TKTS, New YorkBy
TKTS booth, Times Square, New York
TKTS was opened in October 2008. It was a project that began nine years earlier with an international competition to re-design the existing TKTS booth at the centre of Times Square. While the competition brief simply requested designs for a small scale architectural structure to replace the existing booth, we reframed the problem as one requiring an urban design response.
Our scheme emerged from two very strong instinctual responses to the problem:
An urge not to put a conventional building in Times Square, as this would undermine the powerful spatial character of the place; and,
An observation that as one of the world's great gathering points and a focus of urban theatre (literally and metaphorically), Times Square had nowhere for people to sit and enjoy the passing show, no arrival marker, no place for a Kodak moment.
These responses drove our approach, which ultimately become an inquiry about what this building could mean for Times Square and indeed for New York.
The design terraces the square's public domain upward, as a series of tiered red, translucent steps. The resulting inclined public space houses the ticket booth underneath. This gesture forms new public space where TKTS patrons and visitors alike can pause to take in the 'theatre' of Times Square, while also creating a built form that is 'un-building like'.
Giving the plan further potency, the tiered seating is lit from below, which causes the whole staircase to glow at night. This strengthens the presence of TKTS within the already visually charged context of Times Square, and forms a regal backdrop for Father Duffy's commanding statue.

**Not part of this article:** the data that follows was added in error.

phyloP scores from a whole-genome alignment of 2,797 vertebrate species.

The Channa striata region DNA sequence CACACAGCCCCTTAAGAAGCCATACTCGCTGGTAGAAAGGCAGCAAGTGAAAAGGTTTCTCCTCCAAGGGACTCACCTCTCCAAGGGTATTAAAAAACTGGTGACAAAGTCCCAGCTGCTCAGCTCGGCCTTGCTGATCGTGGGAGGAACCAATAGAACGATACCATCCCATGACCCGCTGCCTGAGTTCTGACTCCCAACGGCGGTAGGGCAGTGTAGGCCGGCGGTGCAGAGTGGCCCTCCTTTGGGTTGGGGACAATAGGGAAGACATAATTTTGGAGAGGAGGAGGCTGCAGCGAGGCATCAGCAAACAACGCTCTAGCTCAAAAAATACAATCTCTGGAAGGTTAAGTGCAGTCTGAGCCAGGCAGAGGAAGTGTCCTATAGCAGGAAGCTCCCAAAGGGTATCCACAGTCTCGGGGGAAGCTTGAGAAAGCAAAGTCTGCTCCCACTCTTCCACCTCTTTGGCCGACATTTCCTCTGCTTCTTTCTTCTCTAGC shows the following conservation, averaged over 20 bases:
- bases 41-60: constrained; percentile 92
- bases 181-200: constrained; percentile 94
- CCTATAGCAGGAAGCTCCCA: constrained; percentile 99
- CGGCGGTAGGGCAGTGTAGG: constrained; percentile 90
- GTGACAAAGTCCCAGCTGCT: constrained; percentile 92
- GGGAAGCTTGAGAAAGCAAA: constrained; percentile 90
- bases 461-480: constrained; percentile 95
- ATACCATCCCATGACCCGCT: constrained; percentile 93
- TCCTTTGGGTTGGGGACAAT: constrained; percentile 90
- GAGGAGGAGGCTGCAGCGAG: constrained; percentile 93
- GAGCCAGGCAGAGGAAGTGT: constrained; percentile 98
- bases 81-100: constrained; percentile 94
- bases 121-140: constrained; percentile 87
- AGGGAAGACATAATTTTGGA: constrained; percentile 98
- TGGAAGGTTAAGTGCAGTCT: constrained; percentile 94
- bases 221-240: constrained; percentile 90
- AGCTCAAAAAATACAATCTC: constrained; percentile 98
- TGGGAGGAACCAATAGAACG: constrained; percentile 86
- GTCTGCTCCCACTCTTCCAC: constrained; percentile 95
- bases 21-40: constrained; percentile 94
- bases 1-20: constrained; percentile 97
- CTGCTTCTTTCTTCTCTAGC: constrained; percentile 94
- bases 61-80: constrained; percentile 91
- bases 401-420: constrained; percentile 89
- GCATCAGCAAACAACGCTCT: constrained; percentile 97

Our concept has been developed and progressed to construction by architects Perkins Eastman (responsible for the booth design), and PKSB Architects (responsible for the plaza design). Through their input, the concept has evolved to become an exceptional bespoke glass structure sitting on an expanded open plaza.
The plaza design allows the pedestrian to take back the centre of Father Duffy Square as well as providing a proper setting for the TKTS booth. The booth itself is an all glass structure, illuminated with LEDs, and capable of supporting 1500 people. It incorporates an innovative combination of lighting and mechanical systems, including a geothermal system that regulate the temperature inside the glass shell
The project has helped redefine the way New York views its usable public spaces and provides a novel way in which to see a building and a landscape. Even though the project is small in physical stature, it has had a transformative impact upon Time Square itself, and in the New York City context, has caused new conversations about the importance of the public realm in the making of cities.